Deciding What to Record Next

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    Hello everyone, I have been in the business now about 3-4 years and have composed a good 600+ cues so far. Lately I have been trying really hard to come up with “new” album ideas and I find myself repeating “old” ideas. My formula of late is to write more of the album styles that have been accepted by multiple publishers.

    My question is, how do you decide what to record next? I have certain genres that I love recording, but doing 2+ of the same genre in one year can get boring. Do you all have a list of albums that you’d like to someday do? Do you decide that upgrading your gear inspires new albums? Do you base an album on mood or genre?

    Another question, since I primarily am a piano player and use mainly software instruments… Is how to make the “fake” instruments come to life more? I find myself using the same plugins and same templates, and they work, but my creativity for each of these situations seems lesser than the original idea that I had (when I created the template).

    I know there are many answers to these things, and I’m really just looking for some creative springboards to get my music quality even better than ever! Thanks in advance for any tips!

    Paul Biondi

    Hi Brian – First of all congratulations on those 600 tracks/cues. Your pace of 150+ per year is giving you many licensing opportunities.

    My question is, how do you decide what to record next

    I’ll share my approach – hope it helps:
    – best genre /style performers from PRO royalty statement
    – briefs / requests
    – my whiteboard list of genres and genre combos to try/ do more
    – transcribing new songs, deconstructing and then then re-engineering them
    – jazz fake book: re-harmonize song melody. Produces new chords/new melody.
    – loop random drum groove (various genres)

    Maybe these aren’t “decisions” about what to write as they are gasoline on the writing fire. Enough gets placed to make it work 🙂


    I usually don’t chase “best selling” genre’s because everyone else is doing that as well. I almost always look to whatever seems artistically interesting to me. Especially if I have not written in that genre lately. I write enough that I will always hit those best selling genre’s as well as more unique genre’s. I like to spread my writing as wide as possible so that : 1.) I don’t compete against myself. And 2.) I stand unique when a bizarre and possibly interesting need comes to popularity for some unknown (or known) reason. Like….say “Chinese” music during olympics. Or Christmas flavored cues. Or “Baseball Organ fanfares” during baseball season, etc..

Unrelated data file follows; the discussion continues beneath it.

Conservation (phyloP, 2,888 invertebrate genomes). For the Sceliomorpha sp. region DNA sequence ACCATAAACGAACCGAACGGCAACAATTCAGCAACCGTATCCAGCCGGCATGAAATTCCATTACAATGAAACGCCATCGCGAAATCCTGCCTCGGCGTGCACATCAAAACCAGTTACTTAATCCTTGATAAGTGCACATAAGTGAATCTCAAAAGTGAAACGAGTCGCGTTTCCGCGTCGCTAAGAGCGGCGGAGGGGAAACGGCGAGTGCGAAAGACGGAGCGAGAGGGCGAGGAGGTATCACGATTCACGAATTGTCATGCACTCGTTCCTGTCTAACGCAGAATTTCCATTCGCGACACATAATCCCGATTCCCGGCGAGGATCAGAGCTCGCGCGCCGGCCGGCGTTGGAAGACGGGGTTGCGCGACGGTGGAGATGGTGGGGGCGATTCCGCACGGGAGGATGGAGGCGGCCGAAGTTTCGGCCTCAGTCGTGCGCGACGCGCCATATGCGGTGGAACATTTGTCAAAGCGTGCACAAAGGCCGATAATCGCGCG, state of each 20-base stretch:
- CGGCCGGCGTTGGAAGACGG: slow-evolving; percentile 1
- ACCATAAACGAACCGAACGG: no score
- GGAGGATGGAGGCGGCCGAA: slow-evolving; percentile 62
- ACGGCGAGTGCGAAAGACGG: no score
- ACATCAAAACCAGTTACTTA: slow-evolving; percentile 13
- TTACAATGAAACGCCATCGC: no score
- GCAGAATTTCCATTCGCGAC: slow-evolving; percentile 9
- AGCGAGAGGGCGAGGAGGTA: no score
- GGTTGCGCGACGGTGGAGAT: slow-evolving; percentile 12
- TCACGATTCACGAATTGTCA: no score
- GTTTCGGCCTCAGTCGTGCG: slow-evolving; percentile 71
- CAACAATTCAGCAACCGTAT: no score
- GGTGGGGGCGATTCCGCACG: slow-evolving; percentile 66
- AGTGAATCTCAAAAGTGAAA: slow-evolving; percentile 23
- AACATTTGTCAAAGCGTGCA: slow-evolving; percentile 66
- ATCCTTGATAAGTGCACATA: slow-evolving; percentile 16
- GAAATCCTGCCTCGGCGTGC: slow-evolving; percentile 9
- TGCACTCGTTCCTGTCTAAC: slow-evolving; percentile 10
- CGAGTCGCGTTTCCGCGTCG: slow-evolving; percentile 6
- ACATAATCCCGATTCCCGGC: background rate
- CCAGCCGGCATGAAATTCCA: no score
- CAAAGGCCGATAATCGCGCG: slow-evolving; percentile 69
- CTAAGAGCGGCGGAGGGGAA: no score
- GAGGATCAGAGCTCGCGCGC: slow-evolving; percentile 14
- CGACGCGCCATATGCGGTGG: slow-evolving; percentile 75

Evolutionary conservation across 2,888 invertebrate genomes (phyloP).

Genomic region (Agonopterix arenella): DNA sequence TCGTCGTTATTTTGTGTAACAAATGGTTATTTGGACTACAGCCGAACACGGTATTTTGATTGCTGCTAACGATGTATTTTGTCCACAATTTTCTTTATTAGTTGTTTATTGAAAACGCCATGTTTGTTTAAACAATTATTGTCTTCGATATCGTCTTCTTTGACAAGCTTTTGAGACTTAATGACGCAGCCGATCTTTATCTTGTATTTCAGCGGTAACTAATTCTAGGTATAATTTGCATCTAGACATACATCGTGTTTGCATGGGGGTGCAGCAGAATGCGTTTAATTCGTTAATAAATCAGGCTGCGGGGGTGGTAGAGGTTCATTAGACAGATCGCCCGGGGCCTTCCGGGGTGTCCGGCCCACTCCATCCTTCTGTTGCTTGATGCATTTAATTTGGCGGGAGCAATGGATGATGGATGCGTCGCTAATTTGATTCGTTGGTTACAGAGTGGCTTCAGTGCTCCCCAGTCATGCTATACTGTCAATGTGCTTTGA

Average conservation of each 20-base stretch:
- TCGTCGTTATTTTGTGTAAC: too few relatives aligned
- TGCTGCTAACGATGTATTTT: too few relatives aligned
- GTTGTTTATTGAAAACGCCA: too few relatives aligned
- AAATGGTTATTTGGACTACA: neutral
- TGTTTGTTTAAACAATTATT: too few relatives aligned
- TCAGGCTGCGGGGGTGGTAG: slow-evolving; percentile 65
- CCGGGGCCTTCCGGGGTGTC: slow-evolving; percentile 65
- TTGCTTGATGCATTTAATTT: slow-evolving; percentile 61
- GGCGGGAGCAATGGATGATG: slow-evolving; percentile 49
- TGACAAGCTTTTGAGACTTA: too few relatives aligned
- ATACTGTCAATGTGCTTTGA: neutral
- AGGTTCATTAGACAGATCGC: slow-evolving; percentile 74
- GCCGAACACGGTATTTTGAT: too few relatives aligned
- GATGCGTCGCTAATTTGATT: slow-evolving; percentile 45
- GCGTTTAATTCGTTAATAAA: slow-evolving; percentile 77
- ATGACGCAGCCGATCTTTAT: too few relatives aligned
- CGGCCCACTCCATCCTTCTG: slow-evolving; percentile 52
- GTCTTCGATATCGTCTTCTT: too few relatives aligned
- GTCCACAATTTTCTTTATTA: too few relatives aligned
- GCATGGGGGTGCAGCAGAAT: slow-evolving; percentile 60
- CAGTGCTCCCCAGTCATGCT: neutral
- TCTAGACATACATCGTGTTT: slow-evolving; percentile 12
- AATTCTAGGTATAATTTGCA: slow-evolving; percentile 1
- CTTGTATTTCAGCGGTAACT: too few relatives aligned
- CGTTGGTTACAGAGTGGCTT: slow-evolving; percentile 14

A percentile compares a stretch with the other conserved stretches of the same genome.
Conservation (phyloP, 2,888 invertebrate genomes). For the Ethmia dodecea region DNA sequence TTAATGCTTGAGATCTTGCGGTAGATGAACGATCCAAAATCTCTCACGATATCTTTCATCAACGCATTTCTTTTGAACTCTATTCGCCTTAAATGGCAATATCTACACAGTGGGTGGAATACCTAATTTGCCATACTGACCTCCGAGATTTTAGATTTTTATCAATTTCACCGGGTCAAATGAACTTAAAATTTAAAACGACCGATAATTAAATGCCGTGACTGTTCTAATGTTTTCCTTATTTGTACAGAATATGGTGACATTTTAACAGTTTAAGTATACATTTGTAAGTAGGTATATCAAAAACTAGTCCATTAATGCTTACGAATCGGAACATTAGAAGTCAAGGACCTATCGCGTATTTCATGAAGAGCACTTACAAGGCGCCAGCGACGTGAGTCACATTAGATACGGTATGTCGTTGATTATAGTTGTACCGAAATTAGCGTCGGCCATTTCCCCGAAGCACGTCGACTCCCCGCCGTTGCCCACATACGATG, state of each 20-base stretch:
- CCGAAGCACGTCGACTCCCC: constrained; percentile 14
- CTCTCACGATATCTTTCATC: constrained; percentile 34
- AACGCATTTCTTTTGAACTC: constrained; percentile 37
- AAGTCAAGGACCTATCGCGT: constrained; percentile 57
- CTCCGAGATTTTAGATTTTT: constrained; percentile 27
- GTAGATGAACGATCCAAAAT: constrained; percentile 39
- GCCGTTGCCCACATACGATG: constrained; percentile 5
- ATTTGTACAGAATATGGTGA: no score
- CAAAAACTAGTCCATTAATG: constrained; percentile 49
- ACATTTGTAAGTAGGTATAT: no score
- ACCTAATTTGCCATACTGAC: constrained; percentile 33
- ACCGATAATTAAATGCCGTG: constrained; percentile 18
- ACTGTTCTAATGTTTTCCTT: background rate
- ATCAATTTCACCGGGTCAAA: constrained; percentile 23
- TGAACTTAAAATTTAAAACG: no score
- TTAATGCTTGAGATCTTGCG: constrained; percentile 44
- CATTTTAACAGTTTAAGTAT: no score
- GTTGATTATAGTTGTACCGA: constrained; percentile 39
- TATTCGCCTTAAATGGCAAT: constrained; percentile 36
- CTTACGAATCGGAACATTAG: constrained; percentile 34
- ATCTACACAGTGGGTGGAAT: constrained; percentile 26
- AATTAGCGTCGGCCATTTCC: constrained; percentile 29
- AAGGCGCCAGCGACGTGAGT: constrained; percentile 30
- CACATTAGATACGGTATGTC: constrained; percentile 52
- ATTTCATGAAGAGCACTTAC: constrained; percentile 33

Second LAWriter. There is so much music out there, I don’t think it pays to chase current styles. Better to shine at what you do best. If there is a market for your style, you and only you can fill it. Take your creativity from there. Your style is your best differentiator. Listen to and analyze different styles that interest you. Try new instruments. Incorporate that learning into your style and progress from there.

    I have moved away from VST instruments – unless I am looking for a particular sound. For orchestral instruments, I use good software that allows me to truly perform the part. However, I generally use hardware synths, and play “real” instruments. I find the less I rely on the computer to create the performance, the more the performance comes to life. That’s true for me even with electronic music.

    Unique and bizarre- One of my most often placed tracks is a piano solo version of “Happy Birthday”. Recorded it when it went PD a few years ago. Took five minutes to record. Performed in a traditional style – but it is my sound – and it sells. Go figure.


    Another question, since I primarily am a piano player and use mainly software instruments… Is how to make the “fake” instruments come to life more?

    One thing I have started doing recently that has really brought life into my playing of software instruments, particularly strings & synths, is to record all automation live in “touch” mode using a fader (dynamics, expression, filter cutoff etc), rather than writing it in after. It adds detail to the performance and another “human” element that you don’t get otherwise.

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